1781. Galidesivir, a direct-acting antiviral drug, abrogates viremia in Rhesus macaques challenged with Zika virus
Session: Oral Abstract Session: Zika - A to Z
Saturday, October 7, 2017: 8:30 AM
Room: 02
Background: Zika virus (ZIKV) was first isolated from a sentinel rhesus monkey in 1947. ZIKV infection in humans is associated with serious neurological and reproductive complications. No antiviral or protective vaccine is yet available. Galidesivir an adenosine analogue is a potent viral RNA-dependent RNA polymerase inhibitor with demonstrated broad-spectrum antiviral activity.

Methods: We have conducted four pre-clinical studies in rhesus macaques to assess the safety, antiviral efficacy and dosing strategies of galidesivir against ZIKV infection. Collectively, we have challenged 70 rhesus macaques by various routes using 1x105 TCID50of a Puerto Rican ZIKV isolate. We have evaluated galidesivir therapy administered via IM injection as early as 90 minutes and up to 72 hrs after subcutaneous (SC) ZIKV challenge, and as late as 5 days after intravaginal (IVAG) challenge. In these studies, we evaluated the efficacy of a range of loading and maintence doses of galidesivir. The highest dose evaluated has been a loading dose of 100mg/kg BID followed by a maintenance dose of 25mg/kg BID for nine days. We followed multiple endpoints, including ZIKV RNA levels in plasma, urine, saliva, and cerebrospinal fluid. Immune activation, complete blood counts, chemistries and galidesivir pharmacokinetics were also monitored.

Results: Galidesivir was well-tolerated in all studies. All untreated controls developed high-level plasma viremia, and had readily detectable ZIKV RNA in CSF, saliva and urine post-infection. Animals treated in the first 24 hours after SC ZIKV challenge did not develop plasma viremia and were either negative or had significantly reduced ZIKV RNA in bodily fluids. Animals treated with galidesivir later (up to 72 hours) were partially protected; they had detectable plasma ZIKV RNA, but the onset was delayed and/or magnitude significantly reduced compared to controls. Animals infected IVAG were protected by galidesivir treatment up until day 5 after infection, with no blood viremia and significant reductions in ZIKV RNA in the CSF as compared to controls.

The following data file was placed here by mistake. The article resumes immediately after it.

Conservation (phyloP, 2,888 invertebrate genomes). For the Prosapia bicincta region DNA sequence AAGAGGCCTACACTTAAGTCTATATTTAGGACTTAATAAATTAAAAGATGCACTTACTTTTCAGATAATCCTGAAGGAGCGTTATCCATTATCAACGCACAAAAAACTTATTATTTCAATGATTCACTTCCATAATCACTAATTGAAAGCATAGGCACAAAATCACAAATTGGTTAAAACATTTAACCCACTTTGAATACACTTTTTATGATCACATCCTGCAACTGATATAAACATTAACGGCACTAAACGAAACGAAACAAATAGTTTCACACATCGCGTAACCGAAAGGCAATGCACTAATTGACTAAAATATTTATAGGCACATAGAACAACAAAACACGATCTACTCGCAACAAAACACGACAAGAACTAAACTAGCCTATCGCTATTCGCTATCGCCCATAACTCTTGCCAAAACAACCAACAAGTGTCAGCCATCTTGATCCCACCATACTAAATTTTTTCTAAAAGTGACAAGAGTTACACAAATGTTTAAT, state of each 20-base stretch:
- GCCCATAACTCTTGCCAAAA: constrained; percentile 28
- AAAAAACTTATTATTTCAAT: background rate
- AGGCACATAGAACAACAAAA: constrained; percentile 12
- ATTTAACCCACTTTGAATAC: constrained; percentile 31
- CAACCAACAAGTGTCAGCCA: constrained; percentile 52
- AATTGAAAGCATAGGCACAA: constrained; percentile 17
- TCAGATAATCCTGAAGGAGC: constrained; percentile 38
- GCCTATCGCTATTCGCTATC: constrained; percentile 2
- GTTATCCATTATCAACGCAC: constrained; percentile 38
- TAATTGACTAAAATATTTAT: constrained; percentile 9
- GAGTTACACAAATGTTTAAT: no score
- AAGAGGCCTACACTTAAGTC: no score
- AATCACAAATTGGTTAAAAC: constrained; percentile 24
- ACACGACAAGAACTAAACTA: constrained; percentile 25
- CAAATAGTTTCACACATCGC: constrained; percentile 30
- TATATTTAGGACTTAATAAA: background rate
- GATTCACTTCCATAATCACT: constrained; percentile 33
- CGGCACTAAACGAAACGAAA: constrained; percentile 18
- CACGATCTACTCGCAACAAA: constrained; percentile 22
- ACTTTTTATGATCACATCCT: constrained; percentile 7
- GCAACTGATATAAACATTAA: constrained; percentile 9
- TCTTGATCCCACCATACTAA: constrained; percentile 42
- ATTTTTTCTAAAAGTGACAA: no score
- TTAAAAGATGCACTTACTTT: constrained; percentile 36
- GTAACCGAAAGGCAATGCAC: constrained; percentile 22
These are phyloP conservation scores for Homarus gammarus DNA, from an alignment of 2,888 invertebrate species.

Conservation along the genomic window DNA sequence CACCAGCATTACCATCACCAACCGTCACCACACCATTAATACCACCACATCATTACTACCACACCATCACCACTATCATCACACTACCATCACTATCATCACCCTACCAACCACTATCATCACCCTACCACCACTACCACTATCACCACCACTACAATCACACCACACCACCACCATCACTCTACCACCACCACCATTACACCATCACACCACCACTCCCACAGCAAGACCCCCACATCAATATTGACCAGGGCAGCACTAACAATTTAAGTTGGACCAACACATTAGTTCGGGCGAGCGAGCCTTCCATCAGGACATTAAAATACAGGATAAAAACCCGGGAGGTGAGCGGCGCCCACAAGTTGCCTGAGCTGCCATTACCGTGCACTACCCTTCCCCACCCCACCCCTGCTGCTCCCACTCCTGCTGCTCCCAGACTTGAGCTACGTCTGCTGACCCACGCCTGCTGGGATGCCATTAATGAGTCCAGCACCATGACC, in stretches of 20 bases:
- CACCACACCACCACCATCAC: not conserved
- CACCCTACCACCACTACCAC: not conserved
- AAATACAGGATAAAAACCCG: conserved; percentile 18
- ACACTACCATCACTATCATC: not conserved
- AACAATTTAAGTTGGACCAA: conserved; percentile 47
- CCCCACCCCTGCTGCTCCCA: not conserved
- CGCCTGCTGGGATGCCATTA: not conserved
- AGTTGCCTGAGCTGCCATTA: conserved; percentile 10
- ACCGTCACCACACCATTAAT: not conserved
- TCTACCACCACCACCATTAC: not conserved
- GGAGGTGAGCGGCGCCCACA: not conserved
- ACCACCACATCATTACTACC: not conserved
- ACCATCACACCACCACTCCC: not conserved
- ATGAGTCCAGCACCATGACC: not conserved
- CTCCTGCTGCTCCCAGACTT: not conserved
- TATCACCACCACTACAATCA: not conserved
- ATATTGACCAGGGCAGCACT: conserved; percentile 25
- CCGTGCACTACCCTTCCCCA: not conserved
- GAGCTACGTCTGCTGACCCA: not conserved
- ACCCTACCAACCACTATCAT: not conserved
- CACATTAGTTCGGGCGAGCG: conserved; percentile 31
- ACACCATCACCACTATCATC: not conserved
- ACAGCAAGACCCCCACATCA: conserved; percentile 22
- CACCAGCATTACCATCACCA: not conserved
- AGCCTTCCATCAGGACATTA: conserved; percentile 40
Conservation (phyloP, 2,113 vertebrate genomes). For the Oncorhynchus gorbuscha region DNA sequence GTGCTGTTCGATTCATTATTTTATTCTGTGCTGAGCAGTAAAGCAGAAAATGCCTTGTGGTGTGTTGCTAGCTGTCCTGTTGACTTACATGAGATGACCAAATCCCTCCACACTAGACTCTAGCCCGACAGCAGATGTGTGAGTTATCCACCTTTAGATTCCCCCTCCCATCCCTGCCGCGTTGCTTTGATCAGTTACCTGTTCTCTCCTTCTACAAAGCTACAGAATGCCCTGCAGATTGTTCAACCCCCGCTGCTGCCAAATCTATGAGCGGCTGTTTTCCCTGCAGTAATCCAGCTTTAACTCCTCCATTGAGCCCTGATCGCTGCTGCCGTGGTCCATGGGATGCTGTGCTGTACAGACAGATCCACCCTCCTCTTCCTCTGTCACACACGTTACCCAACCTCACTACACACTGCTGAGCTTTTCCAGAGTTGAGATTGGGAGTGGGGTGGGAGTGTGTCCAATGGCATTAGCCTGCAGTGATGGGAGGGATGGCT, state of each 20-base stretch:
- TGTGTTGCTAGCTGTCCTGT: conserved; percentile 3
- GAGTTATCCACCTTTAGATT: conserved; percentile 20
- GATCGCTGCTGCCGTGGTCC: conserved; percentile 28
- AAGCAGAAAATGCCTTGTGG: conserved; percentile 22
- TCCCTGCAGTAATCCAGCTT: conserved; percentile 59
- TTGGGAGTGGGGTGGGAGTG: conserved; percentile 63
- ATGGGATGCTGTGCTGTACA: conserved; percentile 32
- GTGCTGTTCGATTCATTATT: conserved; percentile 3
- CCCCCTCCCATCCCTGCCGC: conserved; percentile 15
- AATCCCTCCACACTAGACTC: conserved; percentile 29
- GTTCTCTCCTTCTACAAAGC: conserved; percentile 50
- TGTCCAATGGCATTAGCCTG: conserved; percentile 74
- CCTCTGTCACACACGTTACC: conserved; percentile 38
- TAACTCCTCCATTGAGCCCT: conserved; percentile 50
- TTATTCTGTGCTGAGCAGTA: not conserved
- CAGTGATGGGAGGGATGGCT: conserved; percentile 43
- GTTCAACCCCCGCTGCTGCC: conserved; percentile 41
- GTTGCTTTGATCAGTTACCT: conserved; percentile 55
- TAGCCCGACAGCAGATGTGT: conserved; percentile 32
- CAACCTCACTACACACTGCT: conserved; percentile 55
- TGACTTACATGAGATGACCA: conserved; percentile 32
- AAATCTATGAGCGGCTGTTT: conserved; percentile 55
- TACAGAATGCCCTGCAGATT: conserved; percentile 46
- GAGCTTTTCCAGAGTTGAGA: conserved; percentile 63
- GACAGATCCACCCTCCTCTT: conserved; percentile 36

Conclusion: Galidesivir dosing in rhesus macaques was well-tolerated and offered significant protection against ZIKV infection. These results warrant continued study and clinical evaluation.

So-Yon Lim, Ph.D.1, Christa Osuna, Ph.D.1, Jessica Lakritz, Ph.D.1, Elsa Chen, M.Sc.1, Gyeol Yoon, M.Sc.1, Ray Taylor, MBA2, Steve MacLennan, Ph.D.2, Michael Leonard, Ph.D.2, Enzo Giuliano, Ph.D.2, Amanda Mathis, Ph.D.2, Elliot Berger, Ph.D.2, Ys Babu, Ph.D.2, William Sheridan, MB BS2 and James Whitney, Ph.D.1,3, (1)Beth Israel Deaconess Medical Center, Boston, MA, (2)BioCryst Pharmaceuticals Inc., Durham, NC, (3)Ragon Institute of MGH, MIT, and Harvard, Cambridge, MA

Disclosures:

S. Y. Lim, None

C. Osuna, None

J. Lakritz, None

E. Chen, None

G. Yoon, None

R. Taylor, BioCryst Pharmaceuticals: Employee , Salary

S. MacLennan, BioCryst: Employee , Salary

M. Leonard, BioCryst: Employee , Salary

E. Giuliano, BioCryst: Employee , Salary

A. Mathis, BioCryst Pharmaceuticals: Employee , Salary

E. Berger, BioCryst: Employee , Salary

Y. Babu, BioCryst: Employee , Salary

W. Sheridan, BioCryst Pharmaceuticals: Employee , Salary

J. Whitney, None

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